Oft have I digged up dead men from their graves
And set them upright at their dear friends’ doors,
Even when their sorrow almost was forgot.
And on their skins as on the barks of trees,
Have with my knife carved in Roman letters,
“Let not thy sorrow die, though I am dead.”
The old question of who wrote the works of William Shakespeare has a simple answer: It was a guy named William Shakespeare. Although there are a few plays on which he might have had some help from a collaborator or a mentor, the vast majority of his oeuvre is his and his alone. The base canard that Francis Bacon or Ben Jonson or someone else wrote his stuff was made up out of whole cloth a century and a half after he died and was thoroughly discredited by the 1950s. His contemporaries, including the insanely jealous yet utterly adoring Jonson, certainly thought he himself wrote the thirty-nine plays.
That said, there is at least one for which a collaborator does seem likely. His sixth play, Titus Andronicus, is so unlike any of the other tragedies that it almost seems as if he did make use of a partner with a special interest in what centuries later would be regarded as Grand Guignol theatrics. Not that the others weren’t bloody affairs with graphic deaths aplenty, but there is a gruesome mean-spiritedness about Titus that sets it apart from the relatively restrained Hamlet or Macbeth.
As well, its ridiculously convoluted plot seems more in keeping with some of the comedies, in so far as time and space and even perception seem to have a malleable quality that forces events into a structure that is not altogether reasonable. War, conquest, human sacrifice, a contrived marriage, murder, mutilation, the framing of innocent victims, and a back-and-forth of revenge and counter-revenge culminating in the villainess dining upon the corpses of her sons baked into a pie comes across as less Richard III and more Theatre of Blood. And indeed, food critic Robert Morley suffered much the same fate as the Empress Tamora in that classic Vincent Price film. Thankfully, Diana Rigg escaped the fate poor Livinia had inflicted upon her in Titus Andronicus.
Scholars suspect that one George Peele, a dramatist known for excessively gory plot contrivances in his own plays, was Shapeapeare’s partner for this Roman bloodbath. Given the state of copyright protection in Elizabethan England, in that it did not exist, there is no way of knowing how much, if any, of the mayhem was contributed by Peele, or even if Titus is more Peele than Shakespeare. Meticulous records simply weren’t kept, as there was no financial incentive to do so.
In terms of a more modern comparison, think of what might have resulted had James Fennimore Cooper collaborated with Edgar Allen Poe. Or David Lean with David Lynch, or Spielberg with Cronenberg. Seemingly discordant combinations, granted, but given the talents involved, not without interest.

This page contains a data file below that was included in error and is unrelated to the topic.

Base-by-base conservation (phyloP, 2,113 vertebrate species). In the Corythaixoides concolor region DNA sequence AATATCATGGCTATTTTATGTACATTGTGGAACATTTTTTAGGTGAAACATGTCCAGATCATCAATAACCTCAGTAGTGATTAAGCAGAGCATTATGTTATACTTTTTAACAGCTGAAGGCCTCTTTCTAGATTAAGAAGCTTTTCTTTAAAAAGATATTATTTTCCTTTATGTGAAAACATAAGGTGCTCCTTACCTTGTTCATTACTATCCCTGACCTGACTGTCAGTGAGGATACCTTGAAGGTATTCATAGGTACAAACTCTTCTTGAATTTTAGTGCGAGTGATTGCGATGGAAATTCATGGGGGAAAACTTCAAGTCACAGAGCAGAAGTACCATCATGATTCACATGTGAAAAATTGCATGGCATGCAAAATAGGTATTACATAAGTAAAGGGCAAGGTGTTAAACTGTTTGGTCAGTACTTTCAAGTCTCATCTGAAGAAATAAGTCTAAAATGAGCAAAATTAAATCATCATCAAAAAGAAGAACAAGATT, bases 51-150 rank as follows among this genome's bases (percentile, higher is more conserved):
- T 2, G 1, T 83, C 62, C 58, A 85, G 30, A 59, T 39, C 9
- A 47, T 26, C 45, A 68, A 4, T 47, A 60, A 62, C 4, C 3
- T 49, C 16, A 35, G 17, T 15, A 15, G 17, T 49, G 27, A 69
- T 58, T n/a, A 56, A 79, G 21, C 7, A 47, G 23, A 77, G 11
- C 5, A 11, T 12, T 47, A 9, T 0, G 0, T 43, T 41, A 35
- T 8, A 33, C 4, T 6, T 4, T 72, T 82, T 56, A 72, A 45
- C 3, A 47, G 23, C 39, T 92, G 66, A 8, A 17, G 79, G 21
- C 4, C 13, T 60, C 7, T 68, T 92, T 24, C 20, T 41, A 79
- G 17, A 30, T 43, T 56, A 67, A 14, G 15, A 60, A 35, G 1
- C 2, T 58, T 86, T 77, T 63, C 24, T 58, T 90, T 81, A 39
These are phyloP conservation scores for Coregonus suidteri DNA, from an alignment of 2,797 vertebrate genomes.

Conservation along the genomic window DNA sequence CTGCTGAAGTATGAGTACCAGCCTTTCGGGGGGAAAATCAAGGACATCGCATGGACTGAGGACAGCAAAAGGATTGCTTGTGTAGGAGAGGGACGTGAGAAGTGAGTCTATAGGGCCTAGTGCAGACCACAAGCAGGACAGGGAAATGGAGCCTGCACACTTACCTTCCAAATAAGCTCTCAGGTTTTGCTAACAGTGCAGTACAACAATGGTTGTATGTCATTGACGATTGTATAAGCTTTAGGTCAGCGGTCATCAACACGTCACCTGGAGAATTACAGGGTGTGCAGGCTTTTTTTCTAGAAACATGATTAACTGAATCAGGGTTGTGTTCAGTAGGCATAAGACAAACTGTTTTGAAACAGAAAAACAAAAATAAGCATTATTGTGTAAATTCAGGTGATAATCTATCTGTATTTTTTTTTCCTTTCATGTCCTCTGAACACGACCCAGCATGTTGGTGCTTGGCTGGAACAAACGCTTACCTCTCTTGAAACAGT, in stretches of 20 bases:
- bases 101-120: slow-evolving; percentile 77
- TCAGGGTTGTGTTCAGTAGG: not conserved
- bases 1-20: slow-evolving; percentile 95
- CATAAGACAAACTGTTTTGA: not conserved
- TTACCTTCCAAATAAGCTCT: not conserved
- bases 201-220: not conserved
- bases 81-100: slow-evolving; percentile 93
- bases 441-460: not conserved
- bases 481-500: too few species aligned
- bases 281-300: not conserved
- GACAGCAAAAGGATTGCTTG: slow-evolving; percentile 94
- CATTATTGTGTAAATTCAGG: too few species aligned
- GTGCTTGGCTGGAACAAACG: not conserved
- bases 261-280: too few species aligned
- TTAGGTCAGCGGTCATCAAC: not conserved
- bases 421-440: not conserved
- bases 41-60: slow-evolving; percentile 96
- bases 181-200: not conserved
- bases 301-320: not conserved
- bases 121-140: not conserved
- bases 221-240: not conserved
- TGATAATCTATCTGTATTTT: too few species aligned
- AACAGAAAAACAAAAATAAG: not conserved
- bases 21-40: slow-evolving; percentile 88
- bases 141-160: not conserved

I suggest the populace decide for themselves. Director Julie Taymor’s 1999 film Titus, starring Anthony Hopkins and Jessica Lange, is available on YouTube. In the manner of many Shakespearean adaptations of that decade, Titus is set in an ambiguous period filled with anachronistic artifacts and has a very stylized presentation, so be ready to have your notions of what is and is not Shakespearean challenged. Which is a good thing. Don’t bother listening for grand declarations a la Hamlet’s Soliloquy. The best lines go to the very bad person Aaron, Tamora’s Moorish consort, who relishes his myriad misdeeds maybe a little too much. Indeed, his cheerful villainy presages Othello’s Iago, although that unworthy at least required an actual motive to rain down chaos and death upon the unsuspecting head of the Moor of Venice. Aaron is a firm believer in evil for evil’s sake.
In Hamlet, Shakespeare managed to winnow the large cast down to only two named survivors, Horatio and Fortinbras. In this much earlier play, there were three – Titus’s brother, one surviving son, and young grandson Lucius. I suppose the Bard needed more experience to get rid of that additional victim.
I bid the populace to return to this space in a fortnight’s time for an overview of the history of French publisher, Editions Fleuve Noir, and their horrific output by authors such as Maurice Limat, Dominique Arly, and Benoit Becker back in the 1960s. I might have to brush up on mon Français, as the last time I studied that language was in 1971. I will, however, endeavor to persevere. I do hope the populace appreciates the lengths your Historian of Horror is willing to go to to bring you enlightenment, education, and entertainment.
Until next time, my fellow tourists in the tombs…
Be afraid. Be very afraid.